Ph.D. student Matt Morgan earns national fellowship that provides dissertation support
Matt Morgan has laid the foundations of what likely will become his Ph.D. dissertation at the VCU School of Social Work.
He now has a leg up on that process, having been named to a nationwide cohort of 10 pre-dissertation fellows by the Association of Gerontological Education in Social Work (AGE-SW).
“I am incredibly honored,” says Morgan, a rising second-year doctoral student in the school and a two-time VCU graduate (B.S.’12, H&S; M.S.W.’15/SW). “I’m very excited to meet other students in my cohort, as well as faculty experts, in November at the Gerontological Society of America conference.”
The benefits of the fellowship include a full-day of pre-conference training on navigating the dissertation process, writing for publication, teaching strategies and networking and the designation of an AGE-SW faculty mentor.
“These should be extremely beneficial and will supplement the Ph.D. curriculum,” he says. “Learning from, and receiving support from, more experienced academics will be invaluable.”
Morgan’s primary research interests are in hospice and end-of-life care, informal and formal caregiving, and loneliness and isolation among older adults. He plans to focus on the impact of COVID-19 on the hospice industry and on improving access to high-quality hospice care for historically marginalized communities.
“I am currently piloting a case study that will examine how a local, nonprofit hospice agency organized and provided care during the COVID-19 pandemic,” he says. “I plan to interview the agency administrators and conduct focus groups with clinicians to gain an understanding of how the organization navigated the pandemic and how patient care was affected and provided.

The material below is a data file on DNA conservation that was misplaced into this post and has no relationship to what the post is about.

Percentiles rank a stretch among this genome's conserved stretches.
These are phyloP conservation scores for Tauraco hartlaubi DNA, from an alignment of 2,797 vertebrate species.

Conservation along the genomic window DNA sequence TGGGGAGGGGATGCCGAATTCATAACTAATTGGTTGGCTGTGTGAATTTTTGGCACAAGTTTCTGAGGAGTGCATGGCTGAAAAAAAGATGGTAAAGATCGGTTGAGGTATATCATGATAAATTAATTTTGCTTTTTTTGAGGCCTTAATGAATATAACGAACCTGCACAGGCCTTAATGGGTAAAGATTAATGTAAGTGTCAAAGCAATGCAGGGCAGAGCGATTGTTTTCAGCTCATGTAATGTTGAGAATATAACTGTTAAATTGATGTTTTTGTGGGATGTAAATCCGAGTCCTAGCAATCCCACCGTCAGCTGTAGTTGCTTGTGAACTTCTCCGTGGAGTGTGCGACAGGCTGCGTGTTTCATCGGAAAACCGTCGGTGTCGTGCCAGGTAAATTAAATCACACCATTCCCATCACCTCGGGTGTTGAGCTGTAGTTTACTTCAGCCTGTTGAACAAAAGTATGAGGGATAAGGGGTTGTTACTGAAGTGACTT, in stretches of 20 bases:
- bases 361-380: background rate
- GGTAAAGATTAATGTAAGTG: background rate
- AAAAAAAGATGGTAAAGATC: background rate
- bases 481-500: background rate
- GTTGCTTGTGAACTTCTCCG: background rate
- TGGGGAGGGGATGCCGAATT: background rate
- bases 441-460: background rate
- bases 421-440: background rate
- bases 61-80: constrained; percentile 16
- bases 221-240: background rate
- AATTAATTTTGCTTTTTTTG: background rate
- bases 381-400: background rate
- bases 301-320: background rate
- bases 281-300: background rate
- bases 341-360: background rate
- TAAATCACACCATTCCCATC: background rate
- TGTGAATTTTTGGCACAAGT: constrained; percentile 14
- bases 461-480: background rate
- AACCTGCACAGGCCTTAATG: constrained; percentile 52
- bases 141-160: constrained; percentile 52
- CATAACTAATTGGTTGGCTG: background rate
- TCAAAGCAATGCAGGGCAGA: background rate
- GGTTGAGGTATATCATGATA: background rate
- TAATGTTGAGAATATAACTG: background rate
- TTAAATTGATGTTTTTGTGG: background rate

“I hope to expand on this study for my dissertation, potentially with a larger quantitative study to assess the experiences of hospice professionals during the pandemic.”
Morgan worked in a multicultural health lab as a VCU psychology undergraduate and completed an internship with a hospice agency as a VCU M.S.W. student. He has nearly five years of post-M.S.W. clinical practice experience in hospice care. “I had no prior experience with hospice before that internship,” he says, “but by the end of it, I had a deep passion for end-of-life care.”
He later worked at the Richmond Health Department at the beginning of the pandemic, first as a COVID-19 case investigator and later as a team lead of the navigation team that helped connect under-resourced patients with assistance programs. “This work expanded my interests in health equity and advocating for underserved and under-resourced populations,” Morgan says.
Morgan credits the Ph.D. Program’s director, Denise Burnette, Ph.D., for encouraging his fellowship application and for colleagues and faculty who supported the process. Those include Tommy Buckley, Ph.D., a 2022 graduate of the VCU doctoral program, and Todd Becker, a Ph.D. candidate at the University of Maryland.
“I also want to acknowledge my wife, Heather, who is my constant rock of support, and my 11-month-old son, Avery, who gives his dad plenty of excuses for play breaks,” Morgan says.